The first of two dissents written by Broadcasting Vice Chair Caroline Simard is thorough and appears to be written in anticipation that CBC might choose to appeal to Federal Court which only second guesses the Commission on errors of law, not fact. (The CBC has not commented on a possible appeal but the Editor-in-Chief of Le Devoir has called upon the CBC to file).
Simard’s first point is that the majority erred in law by not clearly applying the Charter of Rights’ protection of freedom of expression. That’s somewhat of a legal rabbit hole: the Supreme Court cases don’t go quite that far with respect to administrative tribunals and it may also be relevant that neither the complainant nor the CBC appear to have raised those constitutional arguments.
Simard offers her own analysis of that Charter right of expression in the circumstances brought forward by the complainant but then —in a puzzling move— drops the inquiry without applying the Charter’s section 1 analysis of the reasonable limitations to free expression that can be set by Commissioners empowered by statute to regulate communications. A reasonable limitation would undoubtedly include a statutory provision like the “high standards” of section 3(1)(g), applied judiciously.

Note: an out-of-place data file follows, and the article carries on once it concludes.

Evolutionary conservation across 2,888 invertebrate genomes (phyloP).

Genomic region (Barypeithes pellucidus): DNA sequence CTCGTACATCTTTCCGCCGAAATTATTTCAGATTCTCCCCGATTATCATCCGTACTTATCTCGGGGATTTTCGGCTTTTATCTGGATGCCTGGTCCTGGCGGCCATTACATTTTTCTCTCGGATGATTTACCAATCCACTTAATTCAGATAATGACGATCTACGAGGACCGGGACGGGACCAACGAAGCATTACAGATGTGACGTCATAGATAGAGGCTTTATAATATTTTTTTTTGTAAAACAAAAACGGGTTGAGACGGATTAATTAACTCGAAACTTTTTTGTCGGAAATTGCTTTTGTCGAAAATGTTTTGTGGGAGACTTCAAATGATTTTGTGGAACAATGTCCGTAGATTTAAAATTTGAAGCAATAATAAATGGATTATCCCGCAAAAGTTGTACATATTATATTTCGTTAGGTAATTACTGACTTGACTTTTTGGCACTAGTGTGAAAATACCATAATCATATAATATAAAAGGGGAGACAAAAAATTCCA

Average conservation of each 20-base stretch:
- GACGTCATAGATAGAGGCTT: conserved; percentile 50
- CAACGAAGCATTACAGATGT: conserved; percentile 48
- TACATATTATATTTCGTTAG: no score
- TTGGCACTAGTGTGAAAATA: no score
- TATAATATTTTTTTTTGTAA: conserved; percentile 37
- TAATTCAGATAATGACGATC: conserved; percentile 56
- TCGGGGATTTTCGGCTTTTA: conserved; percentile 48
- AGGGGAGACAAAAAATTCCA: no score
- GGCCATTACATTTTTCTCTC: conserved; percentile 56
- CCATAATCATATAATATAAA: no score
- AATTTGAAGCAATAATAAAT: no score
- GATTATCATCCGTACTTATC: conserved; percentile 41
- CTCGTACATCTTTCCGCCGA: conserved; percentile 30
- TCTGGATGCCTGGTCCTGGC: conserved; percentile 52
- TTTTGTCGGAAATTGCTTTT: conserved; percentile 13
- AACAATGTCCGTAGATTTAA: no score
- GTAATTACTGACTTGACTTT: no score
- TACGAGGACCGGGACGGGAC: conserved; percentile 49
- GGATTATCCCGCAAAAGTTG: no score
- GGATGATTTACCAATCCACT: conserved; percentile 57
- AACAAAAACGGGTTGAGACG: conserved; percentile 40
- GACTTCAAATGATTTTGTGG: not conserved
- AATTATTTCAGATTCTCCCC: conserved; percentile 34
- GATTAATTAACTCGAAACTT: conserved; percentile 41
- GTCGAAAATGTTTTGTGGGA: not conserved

Her second legal point might just trip up the Commission in the event of a CBC appeal. If the majority felt it could censure the radio hosts’ free speech based on the Broadcasting Act’s statutory goal of “high standards of programming,” Simard points out equally important statutory objectives which the majority ignored:
(2)(3) This Act shall be construed and applied in a manner that is consistent with the freedom of expression and journalistic, creative and programming independence enjoyed by broadcasting undertakings.
3(1) (c) English and French language broadcasting, while sharing common aspects, operate under different conditions and may have different requirements;
The majority’s explicit reliance on one statutory goal to the exclusion of other relevant goals (even if they did implicitly or silently consider them) is just the kind of legality that gets the Court of Appeal’s attention.